German police guard the Reichstag building, the seat of the German lower house of parliament Bundestag, before the German presidential election in Berlin, February 12, 2017.
(photo credit: REUTERS)
German police raided targets across the country that were allegedly, on behalf of Iran’s secret service, conducting surveillance on Israeli and Jewish targets.
Ten people are considered especially dangerous because they are members of the al-Quds Brigade of Iran’s Revolutionary Guard Corps, Focus Online reported. “Al-Quds forces employ killer teams for Iran’s secret service [and] for the Palestinian terrorist organization, Hamas,” it said.
Focus reported that the German authorities raided locations on Tuesday in the German states of Baden-Württemberg, North Rhine-Westphalia, Bavaria and Berlin.
No one was arrested. Germany’s domestic intelligence agency provided the information for the searches.
Iran’s proxy, Hezbollah, operates legally in Germany. The group, classified a terrorist entity by the US, Canada, the Arab League, Israel and the Netherlands, has 950 operatives in Germany. The Merkel administration has declined to outlaw all of Hezbollah.
The US government designated the Revolutionary Guards a terrorist organization in October, while the EU and Germany have not classified it a terrorist group.
Germany’s Foreign Ministry rebuked Iran’s ambassador at a December ministry meeting for illicit espionage activities against pro-Israel groups.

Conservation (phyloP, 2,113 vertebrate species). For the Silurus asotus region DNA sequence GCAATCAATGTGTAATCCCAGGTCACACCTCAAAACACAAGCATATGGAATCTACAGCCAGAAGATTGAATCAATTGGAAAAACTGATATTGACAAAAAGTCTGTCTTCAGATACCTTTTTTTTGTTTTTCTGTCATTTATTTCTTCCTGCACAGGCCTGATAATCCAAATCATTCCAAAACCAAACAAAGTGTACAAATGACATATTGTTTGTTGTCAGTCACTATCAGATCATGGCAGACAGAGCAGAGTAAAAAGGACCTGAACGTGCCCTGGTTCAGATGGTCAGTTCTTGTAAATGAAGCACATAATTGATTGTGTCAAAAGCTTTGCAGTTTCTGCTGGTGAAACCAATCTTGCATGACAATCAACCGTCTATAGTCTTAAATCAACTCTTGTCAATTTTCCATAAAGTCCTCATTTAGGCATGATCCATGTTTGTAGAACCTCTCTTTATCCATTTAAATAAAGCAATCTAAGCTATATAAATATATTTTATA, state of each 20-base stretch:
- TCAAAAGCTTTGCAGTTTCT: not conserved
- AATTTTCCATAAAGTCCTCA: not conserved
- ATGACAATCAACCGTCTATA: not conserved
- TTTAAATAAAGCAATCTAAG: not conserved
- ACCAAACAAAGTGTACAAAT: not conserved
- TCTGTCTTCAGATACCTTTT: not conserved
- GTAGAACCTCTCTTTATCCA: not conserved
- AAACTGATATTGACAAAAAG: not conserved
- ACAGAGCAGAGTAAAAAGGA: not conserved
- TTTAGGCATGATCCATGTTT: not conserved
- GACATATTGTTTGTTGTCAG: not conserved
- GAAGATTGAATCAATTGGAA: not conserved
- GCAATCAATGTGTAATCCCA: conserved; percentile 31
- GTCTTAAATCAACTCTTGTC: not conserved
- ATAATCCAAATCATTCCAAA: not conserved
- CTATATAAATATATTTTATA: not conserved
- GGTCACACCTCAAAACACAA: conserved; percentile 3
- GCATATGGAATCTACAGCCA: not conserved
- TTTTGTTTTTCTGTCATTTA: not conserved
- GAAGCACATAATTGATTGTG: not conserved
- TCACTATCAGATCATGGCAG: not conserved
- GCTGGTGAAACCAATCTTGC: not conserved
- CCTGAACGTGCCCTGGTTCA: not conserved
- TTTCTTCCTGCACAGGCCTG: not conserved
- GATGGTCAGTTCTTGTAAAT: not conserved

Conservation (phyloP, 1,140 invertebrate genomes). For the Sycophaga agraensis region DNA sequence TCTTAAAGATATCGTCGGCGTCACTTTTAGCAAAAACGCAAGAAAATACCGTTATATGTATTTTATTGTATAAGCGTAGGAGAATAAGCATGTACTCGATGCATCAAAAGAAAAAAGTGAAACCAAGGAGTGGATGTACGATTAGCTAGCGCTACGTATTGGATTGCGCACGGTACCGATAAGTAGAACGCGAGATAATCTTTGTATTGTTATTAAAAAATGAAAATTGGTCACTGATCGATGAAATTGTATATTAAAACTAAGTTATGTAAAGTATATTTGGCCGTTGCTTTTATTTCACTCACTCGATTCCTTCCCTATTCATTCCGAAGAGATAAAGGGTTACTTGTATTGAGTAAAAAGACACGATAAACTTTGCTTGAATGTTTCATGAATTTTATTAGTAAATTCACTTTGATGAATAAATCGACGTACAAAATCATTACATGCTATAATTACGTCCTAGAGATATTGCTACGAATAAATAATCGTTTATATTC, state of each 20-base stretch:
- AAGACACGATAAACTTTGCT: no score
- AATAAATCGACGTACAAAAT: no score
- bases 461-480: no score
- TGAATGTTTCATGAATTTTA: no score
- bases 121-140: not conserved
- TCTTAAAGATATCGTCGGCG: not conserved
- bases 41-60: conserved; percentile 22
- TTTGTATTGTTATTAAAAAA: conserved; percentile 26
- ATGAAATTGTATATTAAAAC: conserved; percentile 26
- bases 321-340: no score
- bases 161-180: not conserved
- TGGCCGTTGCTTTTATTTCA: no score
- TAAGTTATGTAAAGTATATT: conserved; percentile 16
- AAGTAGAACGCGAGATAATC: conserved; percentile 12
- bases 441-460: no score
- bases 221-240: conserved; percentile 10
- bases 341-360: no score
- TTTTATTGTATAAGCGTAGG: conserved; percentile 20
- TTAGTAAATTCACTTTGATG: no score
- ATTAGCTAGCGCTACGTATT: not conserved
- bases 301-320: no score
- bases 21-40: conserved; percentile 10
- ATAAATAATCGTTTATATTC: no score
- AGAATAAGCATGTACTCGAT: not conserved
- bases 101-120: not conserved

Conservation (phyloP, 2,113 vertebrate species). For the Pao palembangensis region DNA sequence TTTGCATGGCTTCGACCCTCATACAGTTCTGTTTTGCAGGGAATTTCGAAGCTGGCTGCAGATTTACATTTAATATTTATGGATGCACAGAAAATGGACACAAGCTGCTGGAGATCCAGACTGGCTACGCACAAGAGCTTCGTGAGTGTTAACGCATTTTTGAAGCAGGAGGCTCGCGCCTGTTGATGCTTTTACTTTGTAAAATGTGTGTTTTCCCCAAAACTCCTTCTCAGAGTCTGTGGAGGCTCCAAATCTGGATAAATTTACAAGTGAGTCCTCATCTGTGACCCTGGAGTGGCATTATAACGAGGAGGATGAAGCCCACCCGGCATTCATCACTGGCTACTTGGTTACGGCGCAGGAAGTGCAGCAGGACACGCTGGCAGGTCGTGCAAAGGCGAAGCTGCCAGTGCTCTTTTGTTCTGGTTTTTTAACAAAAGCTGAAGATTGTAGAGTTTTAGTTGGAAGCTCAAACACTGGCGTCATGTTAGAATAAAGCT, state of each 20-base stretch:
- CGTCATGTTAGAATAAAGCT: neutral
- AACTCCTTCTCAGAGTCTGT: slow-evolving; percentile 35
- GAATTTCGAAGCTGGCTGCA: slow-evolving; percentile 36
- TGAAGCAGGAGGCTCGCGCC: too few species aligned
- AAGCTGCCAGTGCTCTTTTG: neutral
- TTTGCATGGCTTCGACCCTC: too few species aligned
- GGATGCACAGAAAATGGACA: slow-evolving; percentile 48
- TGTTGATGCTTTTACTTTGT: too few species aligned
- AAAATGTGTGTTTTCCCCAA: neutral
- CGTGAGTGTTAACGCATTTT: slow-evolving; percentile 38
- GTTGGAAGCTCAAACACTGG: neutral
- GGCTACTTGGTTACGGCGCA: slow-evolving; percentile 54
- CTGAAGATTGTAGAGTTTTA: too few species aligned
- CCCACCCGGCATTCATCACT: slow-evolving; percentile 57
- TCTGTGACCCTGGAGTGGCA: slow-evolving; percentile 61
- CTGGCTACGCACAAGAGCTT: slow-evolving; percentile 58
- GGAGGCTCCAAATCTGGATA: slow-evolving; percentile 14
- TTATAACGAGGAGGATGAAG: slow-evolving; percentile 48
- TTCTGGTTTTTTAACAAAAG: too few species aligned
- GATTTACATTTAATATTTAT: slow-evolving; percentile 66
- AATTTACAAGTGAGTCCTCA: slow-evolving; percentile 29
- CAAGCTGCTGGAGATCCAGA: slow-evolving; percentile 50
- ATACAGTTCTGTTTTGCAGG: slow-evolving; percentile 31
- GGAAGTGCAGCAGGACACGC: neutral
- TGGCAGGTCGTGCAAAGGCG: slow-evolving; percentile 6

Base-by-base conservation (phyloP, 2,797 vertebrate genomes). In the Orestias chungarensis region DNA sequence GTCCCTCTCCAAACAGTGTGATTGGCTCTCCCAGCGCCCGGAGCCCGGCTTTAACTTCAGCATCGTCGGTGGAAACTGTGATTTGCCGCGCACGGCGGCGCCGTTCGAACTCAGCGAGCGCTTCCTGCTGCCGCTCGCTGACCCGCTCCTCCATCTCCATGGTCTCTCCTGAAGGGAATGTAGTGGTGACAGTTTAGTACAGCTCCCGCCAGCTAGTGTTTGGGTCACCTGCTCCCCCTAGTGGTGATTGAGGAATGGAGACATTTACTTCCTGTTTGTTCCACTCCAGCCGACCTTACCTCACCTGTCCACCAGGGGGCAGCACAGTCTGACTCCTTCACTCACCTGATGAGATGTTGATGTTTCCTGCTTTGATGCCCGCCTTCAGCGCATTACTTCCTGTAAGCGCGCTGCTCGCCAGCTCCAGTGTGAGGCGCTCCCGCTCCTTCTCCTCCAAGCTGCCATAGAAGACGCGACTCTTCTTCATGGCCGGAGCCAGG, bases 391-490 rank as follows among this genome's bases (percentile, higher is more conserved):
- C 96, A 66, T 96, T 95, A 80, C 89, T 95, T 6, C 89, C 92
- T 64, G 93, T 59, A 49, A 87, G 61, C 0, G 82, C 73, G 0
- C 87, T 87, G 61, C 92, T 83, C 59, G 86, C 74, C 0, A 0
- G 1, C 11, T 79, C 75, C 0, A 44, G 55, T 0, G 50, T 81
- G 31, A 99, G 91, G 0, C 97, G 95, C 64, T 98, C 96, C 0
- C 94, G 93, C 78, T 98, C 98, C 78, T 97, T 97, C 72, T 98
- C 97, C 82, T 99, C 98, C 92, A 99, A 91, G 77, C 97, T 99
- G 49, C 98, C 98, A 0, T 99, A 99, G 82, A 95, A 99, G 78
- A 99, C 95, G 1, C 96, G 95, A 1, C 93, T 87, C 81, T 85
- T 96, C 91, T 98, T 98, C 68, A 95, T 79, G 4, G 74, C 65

The Foreign Ministry made it “unmistakably clear to Iran’s ambassador Ali Majedi that legal violations of this form are completely unacceptable and have negative consequences on bilateral relations between Germany and Iran,” according to German media outlets.
The reprimand took place on December 22.
Iran employed a Pakistani agent named Mustufa Haidar Syed-Naqfi to spy on Reinhold Robbe, the former head of the German-Israel Friendship Society, as well as on an Israeli- French economics professor in Paris.
A Berlin court sentenced Syed-Naqfi, 31, in March to four years and three months in prison for working for Iran’s intelligence service to spy “against Germany and another NATO member.”
Germany is widely considered a stronghold of Iranian espionage, including regime efforts to obtain missiles and nuclear goods.
Tehran made nearly 40 attempts in 2016 to purchase missile and atomic technology, according to German intelligence reports reviewed by The Jerusalem Post. The NGO Stop the Bomb urged the German government last week to abandon its pro-regime policies and show unconditional solidarity with the Iranian protesters calling for an end to the Islamic Republic.
Between 2007 and 2017, German authorities conducted criminal investigations of 22 cases of alleged Iranian espionage, while Russia’s illicit spy activity was criminally investigated 27 times.
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